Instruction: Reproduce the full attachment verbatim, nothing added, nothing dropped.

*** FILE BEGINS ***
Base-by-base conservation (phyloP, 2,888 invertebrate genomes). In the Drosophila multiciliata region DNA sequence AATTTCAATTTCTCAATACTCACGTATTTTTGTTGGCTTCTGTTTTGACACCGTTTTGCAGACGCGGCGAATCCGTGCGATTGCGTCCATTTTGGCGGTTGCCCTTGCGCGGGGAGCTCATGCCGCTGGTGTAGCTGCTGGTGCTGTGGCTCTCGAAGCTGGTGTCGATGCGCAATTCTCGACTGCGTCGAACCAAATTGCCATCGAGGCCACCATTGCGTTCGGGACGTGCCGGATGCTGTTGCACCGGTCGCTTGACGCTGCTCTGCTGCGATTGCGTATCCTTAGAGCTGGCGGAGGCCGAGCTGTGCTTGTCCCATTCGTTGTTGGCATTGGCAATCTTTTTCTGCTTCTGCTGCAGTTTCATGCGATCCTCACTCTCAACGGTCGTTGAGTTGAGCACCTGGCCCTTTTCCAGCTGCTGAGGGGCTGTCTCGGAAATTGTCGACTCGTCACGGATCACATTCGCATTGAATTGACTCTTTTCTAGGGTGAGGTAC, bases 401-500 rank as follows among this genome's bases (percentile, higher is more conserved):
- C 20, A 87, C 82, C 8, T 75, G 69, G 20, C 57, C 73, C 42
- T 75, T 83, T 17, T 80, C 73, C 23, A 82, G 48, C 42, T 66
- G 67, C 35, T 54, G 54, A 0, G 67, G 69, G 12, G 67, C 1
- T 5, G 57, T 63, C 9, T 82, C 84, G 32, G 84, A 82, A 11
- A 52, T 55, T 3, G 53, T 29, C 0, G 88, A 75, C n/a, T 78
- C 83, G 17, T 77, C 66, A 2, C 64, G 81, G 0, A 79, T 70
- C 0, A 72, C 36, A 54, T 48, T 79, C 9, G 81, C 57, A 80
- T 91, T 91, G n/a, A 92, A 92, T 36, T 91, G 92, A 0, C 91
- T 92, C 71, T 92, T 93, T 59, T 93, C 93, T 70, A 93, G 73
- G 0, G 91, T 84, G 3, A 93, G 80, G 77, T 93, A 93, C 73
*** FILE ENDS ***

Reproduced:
Base-by-base conservation (phyloP, 2,888 invertebrate genomes). In the Drosophila multiciliata region DNA sequence AATTTCAATTTCTCAATACTCACGTATTTTTGTTGGCTTCTGTTTTGACACCGTTTTGCAGACGCGGCGAATCCGTGCGATTGCGTCCATTTTGGCGGTTGCCCTTGCGCGGGGAGCTCATGCCGCTGGTGTAGCTGCTGGTGCTGTGGCTCTCGAAGCTGGTGTCGATGCGCAATTCTCGACTGCGTCGAACCAAATTGCCATCGAGGCCACCATTGCGTTCGGGACGTGCCGGATGCTGTTGCACCGGTCGCTTGACGCTGCTCTGCTGCGATTGCGTATCCTTAGAGCTGGCGGAGGCCGAGCTGTGCTTGTCCCATTCGTTGTTGGCATTGGCAATCTTTTTCTGCTTCTGCTGCAGTTTCATGCGATCCTCACTCTCAACGGTCGTTGAGTTGAGCACCTGGCCCTTTTCCAGCTGCTGAGGGGCTGTCTCGGAAATTGTCGACTCGTCACGGATCACATTCGCATTGAATTGACTCTTTTCTAGGGTGAGGTAC, bases 401-500 rank as follows among this genome's bases (percentile, higher is more conserved):
- C 20, A 87, C 82, C 8, T 75, G 69, G 20, C 57, C 73, C 42
- T 75, T 83, T 17, T 80, C 73, C 23, A 82, G 48, C 42, T 66
- G 67, C 35, T 54, G 54, A 0, G 67, G 69, G 12, G 67, C 1
- T 5, G 57, T 63, C 9, T 82, C 84, G 32, G 84, A 82, A 11
- A 52, T 55, T 3, G 53, T 29, C 0, G 88, A 75, C n/a, T 78
- C 83, G 17, T 77, C 66, A 2, C 64, G 81, G 0, A 79, T 70
- C 0, A 72, C 36, A 54, T 48, T 79, C 9, G 81, C 57, A 80
- T 91, T 91, G n/a, A 92, A 92, T 36, T 91, G 92, A 0, C 91
- T 92, C 71, T 92, T 93, T 59, T 93, C 93, T 70, A 93, G 73
- G 0, G 91, T 84, G 3, A 93, G 80, G 77, T 93, A 93, C 73